While conventional Wall Street and VC wisdom said that Google would crush YouTube, our experience with Wall Street culture put us in the epicenter of the birth of virality. Armed with huge broadband connections, real-time news feeds, massive email servers, AOL Instant Messenger, and an insatiable appetite for information (and bawdy humor) Wall Street traders were the first to find and spread breaking news, ideas or funny videos. Running a fund meant being bombarded with IM’s and emails from across the street. It is no surprise that Craig Newmark creator of Craigslist was working as a software engineer at WallStreet firm Charles Schwab when he decided to take his own massive email list and put it online, saving email servers all over the street.
In these days before the growth of Facebook, Twitter, and Instagram, there was no way to measure someones social influence. Having a massive email list like Craig or more AIM connections than your peers was merely a bragging right. AIM Fight was the only Klout type score and would confirm that almost every analyst, broker, or trader was in the top 5% of all connected users. Like having millions of Twitter followers, being able to communicate rapidly via IM with a large audience who could quickly re-share was as powerful as sites like Reddit are today for generating and sharing content.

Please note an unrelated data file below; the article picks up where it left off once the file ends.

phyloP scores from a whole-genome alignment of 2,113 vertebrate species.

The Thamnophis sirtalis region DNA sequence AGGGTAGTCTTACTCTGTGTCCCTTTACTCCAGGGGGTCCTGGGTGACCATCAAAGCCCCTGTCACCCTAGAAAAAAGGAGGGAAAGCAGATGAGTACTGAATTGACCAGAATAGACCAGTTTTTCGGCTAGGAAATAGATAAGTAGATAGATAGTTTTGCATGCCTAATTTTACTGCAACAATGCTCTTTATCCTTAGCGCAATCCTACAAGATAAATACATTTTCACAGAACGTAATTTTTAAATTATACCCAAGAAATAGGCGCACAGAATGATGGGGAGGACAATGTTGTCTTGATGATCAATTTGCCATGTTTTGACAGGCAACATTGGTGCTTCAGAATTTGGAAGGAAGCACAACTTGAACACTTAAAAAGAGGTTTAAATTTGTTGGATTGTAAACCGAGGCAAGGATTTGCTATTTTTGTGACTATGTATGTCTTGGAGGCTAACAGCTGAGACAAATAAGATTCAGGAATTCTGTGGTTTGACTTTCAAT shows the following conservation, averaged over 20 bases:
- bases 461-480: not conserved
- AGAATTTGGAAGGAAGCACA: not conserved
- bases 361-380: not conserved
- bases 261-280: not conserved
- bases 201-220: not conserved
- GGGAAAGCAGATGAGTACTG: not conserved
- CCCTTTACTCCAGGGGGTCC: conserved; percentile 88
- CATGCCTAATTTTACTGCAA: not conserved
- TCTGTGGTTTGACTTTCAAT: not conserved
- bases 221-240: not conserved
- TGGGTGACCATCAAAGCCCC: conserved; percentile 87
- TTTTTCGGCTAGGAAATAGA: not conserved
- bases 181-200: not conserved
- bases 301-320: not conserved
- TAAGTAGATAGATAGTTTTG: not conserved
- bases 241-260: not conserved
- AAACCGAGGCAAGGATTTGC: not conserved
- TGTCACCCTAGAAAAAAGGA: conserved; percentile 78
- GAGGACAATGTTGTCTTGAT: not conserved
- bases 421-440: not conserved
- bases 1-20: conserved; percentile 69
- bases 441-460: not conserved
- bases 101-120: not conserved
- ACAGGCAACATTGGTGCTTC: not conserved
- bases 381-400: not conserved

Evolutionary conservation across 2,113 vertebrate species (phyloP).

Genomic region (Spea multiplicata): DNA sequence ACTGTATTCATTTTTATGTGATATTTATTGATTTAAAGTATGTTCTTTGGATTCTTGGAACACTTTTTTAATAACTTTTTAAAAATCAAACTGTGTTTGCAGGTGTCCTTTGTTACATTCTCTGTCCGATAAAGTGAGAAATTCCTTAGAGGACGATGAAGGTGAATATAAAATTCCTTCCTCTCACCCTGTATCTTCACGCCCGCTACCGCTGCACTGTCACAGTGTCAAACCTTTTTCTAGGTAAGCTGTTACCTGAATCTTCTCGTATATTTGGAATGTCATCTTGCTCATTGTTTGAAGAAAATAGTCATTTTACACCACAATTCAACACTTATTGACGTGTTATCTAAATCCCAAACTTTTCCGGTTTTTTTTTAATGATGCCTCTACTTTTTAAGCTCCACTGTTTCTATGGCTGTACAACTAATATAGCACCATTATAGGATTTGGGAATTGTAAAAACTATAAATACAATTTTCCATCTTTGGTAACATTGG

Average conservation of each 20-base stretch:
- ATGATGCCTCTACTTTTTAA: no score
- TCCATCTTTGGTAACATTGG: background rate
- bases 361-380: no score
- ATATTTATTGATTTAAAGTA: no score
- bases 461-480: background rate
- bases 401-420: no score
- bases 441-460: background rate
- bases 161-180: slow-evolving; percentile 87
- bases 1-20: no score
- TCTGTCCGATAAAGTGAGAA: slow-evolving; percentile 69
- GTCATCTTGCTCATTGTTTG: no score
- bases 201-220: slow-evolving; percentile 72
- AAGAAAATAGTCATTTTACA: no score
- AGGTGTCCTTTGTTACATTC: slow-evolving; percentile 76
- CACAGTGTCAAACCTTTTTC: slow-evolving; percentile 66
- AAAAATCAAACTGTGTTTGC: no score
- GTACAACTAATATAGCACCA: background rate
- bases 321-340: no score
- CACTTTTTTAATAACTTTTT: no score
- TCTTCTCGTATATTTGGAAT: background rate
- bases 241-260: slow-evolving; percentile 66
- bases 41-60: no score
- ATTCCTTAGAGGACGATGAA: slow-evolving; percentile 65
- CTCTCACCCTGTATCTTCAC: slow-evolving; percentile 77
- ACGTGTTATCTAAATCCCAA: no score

It was this experience of being on the receiving end of dozens of videos a day that allowed us to take the leap of faith and lead the YouTube Series B. We lost some investors in the process who thought we were nuts investing in a small private competitor to online giants. But for the six months before our meeting Chen and Hurley, we had seen our own network move rapidly to YouTube.
YouTube required no software download and videos loaded with minimal buffering. These small nuances meant the difference between hitting delete or clicking through and sharing on while working on fast paced trading floors.
YouTube reduced the hassle and frustration of watching content and meant you would click more links. Downloading a flash player and tying up your processor while a video downloaded meant you were angry if the content didn’t meet expectations. YouTube’s easy playback lowered the bar for the content you were willing to consume. Watching a modestly amusing commercial at home on broadcast TV was annoying and TIVO allowed us to fast-forward . Downloading it at work and freezing your screen was INCREDIBLY annoying. But, watching that same commercial at work was a small break in the day, provided it was hassle free. Content is King, but Context is God.
Most of all, we had fun doing it. Our experience, leadership and success funding YouTube led my partner Stu and me on a path to other high-impact investment opportunities and the formation of ARTIS Ventures. YouTube’s outsized success was an eye opener and proved to mark a pivotal moment in our own firm’s history that still guides us today.
Above all else, focus squarely on those unique ideas, products, and teams where you are deeply and personally passionate.